Additionally, smartphone manufacturers that partner with Google in China could enjoy a small boost in support or trust from global buyers, which would be especially important to companies like ZTE and Huawei, both of which are trying very hard to break into the western market in a big way.
But is there even room for another app store in China?
There are over 200 app stores in China. In the top ten positions you’ll find Myapp (Tencent), 360 Mobile Assistant, Baidu Mobile Assistant, MIUI App Store (Xiaomi), Huawei App Store, Oppo Store, Vivo, Wandoujia, HiMarket, and Anzhi Market.
So can Google Play even stand out? It all comes down to the partnerships it is capable of forming. On one hand, OEMs like Huawei, ZTE, and OPPO have a history of working closely with Google. On the other hand, most major OEMs already have their own store front, and Huawei and Oppo’s stores are both among the top ten most popular. Would they really sacrifice advertising and promoting their own stores in favor of Google? It depends largely on what Google would offer them in return.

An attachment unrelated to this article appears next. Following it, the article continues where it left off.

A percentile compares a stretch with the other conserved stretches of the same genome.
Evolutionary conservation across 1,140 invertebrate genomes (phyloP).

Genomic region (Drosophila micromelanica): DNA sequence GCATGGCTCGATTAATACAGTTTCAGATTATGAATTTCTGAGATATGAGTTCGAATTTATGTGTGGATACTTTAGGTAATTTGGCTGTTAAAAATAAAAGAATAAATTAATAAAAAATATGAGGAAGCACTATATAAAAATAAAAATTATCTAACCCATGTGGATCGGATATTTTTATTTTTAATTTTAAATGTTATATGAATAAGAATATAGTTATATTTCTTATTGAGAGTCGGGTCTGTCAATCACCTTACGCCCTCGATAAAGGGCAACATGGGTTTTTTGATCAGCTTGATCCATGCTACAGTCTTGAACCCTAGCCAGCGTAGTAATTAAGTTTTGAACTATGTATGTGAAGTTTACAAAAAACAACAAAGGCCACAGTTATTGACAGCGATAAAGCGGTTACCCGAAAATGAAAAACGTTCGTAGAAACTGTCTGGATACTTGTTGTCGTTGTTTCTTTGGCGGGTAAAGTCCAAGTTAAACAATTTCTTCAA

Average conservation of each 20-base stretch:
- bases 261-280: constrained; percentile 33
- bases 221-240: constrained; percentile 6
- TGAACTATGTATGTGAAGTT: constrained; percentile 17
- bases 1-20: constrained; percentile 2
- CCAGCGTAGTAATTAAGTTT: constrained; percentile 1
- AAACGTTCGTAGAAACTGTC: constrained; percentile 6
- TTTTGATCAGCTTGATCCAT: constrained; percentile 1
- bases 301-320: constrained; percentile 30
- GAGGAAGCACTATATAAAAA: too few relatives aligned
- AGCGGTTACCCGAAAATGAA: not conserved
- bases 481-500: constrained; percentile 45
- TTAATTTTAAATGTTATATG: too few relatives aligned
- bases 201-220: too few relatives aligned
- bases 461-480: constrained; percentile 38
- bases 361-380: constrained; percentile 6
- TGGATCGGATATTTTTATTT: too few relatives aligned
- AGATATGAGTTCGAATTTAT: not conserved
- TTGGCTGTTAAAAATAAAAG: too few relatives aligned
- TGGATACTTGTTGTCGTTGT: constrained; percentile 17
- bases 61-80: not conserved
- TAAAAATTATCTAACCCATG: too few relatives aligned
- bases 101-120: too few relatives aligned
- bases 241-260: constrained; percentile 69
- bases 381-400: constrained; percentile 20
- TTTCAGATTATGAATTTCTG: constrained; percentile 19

Would OEMs really sacrifice advertising and promoting their own stores in favor of Google? It depends largely on what Google would offer them in return.
First, if Google could brand their store as the most secure and carefully curated “Android app store” in China, there’s the potential reputation boost as already mentioned. Beyond that, Google could offer these OEMs perks that affect their operations outside of China like helping promote them to western markets or offering lower licensing fees for Google services in markets like the US.
If Google Play could also serve as a stepping stone to eventually delivering other quality Google services (Drive, Gmail, etc), these drivers could also help Google stand out. Ultimately, we have our doubts that Google would be able to establish itself as king of the Android app stores anytime soon — if ever. The good news is that Google doesn’t need to.
Even if Google merely established themselves in the top 25 within a few years, they’d be opening a massive market that currently they have limited interaction with. They’d also be opening the doors for tons of developers who currently don’t have relationships with any existing Chinese app stores.
What do you think, should Google return to China? Let us know your thoughts in the comments.